The judge, Andrew Simmonds QC, said that it was a fundamental principle of this branch of charity law that “the courts do not take it upon themselves to pass value judgements on different religions, or different sects within religions,” and that that “reflects the long tradition of religious tolerance in this country, which has persisted for most of the last three centuries, at least”.
Prince considered himself to be God’s witness, or instrument, or (quoting from a 19th-century judgment about the writings of Joanna Southcott) “an organ of communication with mankind specially selected for that purpose
by the Divine Author of his being”.
The fact that those claims were “foolish and delusional” did not disqualify the trust from charitable status, the judge said, if it had been established “with a view to extend the influence of Christianity”. It was clear that their beliefs were rooted
in Christianity with references to
the Apostles’ Creed and worshipping the Lord Jesus.
It could be argued, the judge said, that, under Smyth-Pigott’s leadership, the sect “crossed a line between eccentricity and downright blasphemy”, and that that should influence his decision. “I am not persuaded that that is so,” he said.
It was difficult to see why Smyth-Pigott’s claim to be the second Messiah should make the difference between charitable and non-charitable status. In any event, the trust had been established in 1892, when Prince was still leader, and ten years before Smyth-Pigott’s declaration of his divinity. The current decision had to be made on what could be gleaned of the Agapemonites’ belief system in 1892, not later on.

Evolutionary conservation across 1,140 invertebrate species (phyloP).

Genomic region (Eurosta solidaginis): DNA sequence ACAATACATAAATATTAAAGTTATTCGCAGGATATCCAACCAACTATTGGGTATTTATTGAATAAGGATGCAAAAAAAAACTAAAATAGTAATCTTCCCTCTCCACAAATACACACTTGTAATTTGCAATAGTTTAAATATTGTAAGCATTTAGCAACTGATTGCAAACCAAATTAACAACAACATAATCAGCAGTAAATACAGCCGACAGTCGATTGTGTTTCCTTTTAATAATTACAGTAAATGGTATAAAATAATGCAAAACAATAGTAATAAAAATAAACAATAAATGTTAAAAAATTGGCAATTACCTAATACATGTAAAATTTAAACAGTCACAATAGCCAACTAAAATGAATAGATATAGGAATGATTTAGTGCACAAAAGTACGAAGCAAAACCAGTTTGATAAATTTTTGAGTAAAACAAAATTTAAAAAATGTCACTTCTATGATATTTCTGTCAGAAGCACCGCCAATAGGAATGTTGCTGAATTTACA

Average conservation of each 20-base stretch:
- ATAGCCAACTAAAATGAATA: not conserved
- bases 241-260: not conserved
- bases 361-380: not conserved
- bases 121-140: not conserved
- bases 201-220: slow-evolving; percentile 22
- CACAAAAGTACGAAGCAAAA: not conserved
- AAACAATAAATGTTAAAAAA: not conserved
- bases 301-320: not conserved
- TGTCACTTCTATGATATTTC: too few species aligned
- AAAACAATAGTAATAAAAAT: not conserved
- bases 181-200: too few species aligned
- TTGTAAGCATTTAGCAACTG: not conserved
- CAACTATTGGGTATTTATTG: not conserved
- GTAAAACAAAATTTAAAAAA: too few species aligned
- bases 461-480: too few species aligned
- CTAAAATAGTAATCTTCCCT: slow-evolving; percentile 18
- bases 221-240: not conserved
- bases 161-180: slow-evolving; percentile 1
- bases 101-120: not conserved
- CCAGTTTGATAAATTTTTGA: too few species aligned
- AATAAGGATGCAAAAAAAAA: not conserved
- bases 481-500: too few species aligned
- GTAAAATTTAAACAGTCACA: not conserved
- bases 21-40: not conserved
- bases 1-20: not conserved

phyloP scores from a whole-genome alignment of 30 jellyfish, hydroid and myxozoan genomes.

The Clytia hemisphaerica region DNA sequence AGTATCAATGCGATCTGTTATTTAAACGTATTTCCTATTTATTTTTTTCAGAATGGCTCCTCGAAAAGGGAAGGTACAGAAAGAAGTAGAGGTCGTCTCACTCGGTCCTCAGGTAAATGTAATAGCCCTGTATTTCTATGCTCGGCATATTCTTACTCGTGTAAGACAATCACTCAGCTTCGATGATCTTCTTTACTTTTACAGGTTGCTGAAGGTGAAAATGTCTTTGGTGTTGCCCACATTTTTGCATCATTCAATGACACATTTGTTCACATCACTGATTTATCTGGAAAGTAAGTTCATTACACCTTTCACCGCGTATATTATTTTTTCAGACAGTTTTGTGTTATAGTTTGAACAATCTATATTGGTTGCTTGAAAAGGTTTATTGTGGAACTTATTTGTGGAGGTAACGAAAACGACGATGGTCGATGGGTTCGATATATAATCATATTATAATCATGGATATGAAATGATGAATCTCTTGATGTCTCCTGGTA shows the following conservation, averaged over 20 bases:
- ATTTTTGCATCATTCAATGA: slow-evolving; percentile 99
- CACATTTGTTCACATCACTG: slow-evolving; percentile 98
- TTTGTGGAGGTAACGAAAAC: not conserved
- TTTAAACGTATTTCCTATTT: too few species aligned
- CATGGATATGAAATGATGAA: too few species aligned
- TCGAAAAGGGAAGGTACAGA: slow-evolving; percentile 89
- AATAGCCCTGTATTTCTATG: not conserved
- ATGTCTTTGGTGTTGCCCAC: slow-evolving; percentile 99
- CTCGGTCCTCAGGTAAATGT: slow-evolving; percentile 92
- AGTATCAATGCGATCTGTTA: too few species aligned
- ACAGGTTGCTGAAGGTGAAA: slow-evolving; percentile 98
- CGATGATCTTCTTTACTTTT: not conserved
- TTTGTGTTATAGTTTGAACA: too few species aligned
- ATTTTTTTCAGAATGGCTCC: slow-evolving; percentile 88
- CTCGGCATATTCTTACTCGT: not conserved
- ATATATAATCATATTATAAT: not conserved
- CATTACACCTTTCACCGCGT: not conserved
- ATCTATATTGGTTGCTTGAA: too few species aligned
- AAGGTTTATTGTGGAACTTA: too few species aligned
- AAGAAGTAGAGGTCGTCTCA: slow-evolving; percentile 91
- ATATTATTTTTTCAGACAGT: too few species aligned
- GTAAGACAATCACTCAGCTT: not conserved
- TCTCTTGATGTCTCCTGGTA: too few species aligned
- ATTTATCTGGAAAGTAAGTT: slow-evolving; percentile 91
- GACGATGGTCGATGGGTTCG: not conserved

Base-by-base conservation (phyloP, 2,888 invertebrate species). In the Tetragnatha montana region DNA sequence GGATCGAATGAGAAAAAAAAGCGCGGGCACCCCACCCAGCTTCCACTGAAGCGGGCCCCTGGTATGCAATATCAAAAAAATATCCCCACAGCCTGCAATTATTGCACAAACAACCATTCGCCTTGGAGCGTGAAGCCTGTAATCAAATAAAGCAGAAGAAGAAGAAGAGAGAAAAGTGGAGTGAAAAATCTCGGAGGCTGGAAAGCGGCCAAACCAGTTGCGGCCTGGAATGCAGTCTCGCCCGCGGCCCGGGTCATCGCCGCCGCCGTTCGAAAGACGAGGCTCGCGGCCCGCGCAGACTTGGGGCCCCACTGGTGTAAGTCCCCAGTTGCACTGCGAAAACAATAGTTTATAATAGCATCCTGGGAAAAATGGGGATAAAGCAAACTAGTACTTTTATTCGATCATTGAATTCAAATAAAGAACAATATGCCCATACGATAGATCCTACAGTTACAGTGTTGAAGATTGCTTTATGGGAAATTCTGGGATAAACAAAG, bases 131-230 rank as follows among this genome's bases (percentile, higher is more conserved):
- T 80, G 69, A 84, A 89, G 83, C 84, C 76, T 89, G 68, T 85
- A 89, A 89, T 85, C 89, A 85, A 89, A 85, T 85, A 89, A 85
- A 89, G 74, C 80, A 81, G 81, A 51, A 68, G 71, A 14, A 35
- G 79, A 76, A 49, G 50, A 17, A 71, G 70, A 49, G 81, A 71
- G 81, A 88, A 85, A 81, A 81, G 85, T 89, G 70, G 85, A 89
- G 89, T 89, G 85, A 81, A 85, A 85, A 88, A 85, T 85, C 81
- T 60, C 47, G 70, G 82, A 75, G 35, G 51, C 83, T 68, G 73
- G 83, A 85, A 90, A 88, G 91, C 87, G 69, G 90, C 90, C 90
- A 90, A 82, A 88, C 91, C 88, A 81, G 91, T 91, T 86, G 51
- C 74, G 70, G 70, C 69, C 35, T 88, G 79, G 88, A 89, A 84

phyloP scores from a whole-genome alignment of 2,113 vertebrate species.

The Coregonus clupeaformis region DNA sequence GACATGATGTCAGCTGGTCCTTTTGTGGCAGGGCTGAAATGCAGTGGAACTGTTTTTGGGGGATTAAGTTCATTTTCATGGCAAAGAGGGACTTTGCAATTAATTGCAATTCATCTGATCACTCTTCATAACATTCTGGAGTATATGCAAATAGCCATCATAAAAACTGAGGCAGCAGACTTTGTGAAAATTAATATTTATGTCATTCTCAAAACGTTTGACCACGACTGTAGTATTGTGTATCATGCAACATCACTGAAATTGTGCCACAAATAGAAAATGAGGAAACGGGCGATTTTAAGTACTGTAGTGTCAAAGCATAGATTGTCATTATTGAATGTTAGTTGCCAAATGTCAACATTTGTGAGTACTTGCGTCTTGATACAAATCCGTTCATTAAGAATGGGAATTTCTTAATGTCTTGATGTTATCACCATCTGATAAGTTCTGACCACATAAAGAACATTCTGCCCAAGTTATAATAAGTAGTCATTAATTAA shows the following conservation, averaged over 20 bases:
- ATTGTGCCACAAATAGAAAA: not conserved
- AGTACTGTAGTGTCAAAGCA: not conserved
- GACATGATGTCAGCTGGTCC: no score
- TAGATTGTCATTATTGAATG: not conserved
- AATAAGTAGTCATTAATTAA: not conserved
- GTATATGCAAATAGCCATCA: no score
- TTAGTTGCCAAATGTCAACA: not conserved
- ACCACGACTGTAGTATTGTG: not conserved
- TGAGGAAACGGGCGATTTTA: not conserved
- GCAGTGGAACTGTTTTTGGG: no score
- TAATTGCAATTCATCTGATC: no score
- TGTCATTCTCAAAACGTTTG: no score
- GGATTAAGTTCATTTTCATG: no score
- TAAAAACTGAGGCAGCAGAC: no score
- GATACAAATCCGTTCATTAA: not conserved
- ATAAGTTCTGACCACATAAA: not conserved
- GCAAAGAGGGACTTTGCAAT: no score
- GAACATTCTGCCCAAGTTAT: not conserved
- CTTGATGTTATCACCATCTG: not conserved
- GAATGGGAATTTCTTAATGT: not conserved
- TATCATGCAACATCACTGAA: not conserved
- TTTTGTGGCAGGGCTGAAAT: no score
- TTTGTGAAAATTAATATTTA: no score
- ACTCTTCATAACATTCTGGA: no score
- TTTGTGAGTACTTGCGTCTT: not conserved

The court should not allow the “delusions” of Prince, nor of Smyth-Pigott, nor their “dubious activities”, to obscure the fact that the objects of the 1892 trust deed were to promote the religious activities of a body of people who constituted a recognisable Christian sect, the judge said. The Agapemonites had ceased to exist, and the six granddaughters did not claim to adhere to the sect’s religious principles. It was therefore no longer possible for the funds held by the trustees to be used for the religious purposes of the Agapemonite sect.
The proceeds of sale of the Ark of the Covenant were ordered by the court to be applied in accordance with the doctrine of cy pres to a charitable scheme to be determined by the Charity Commission.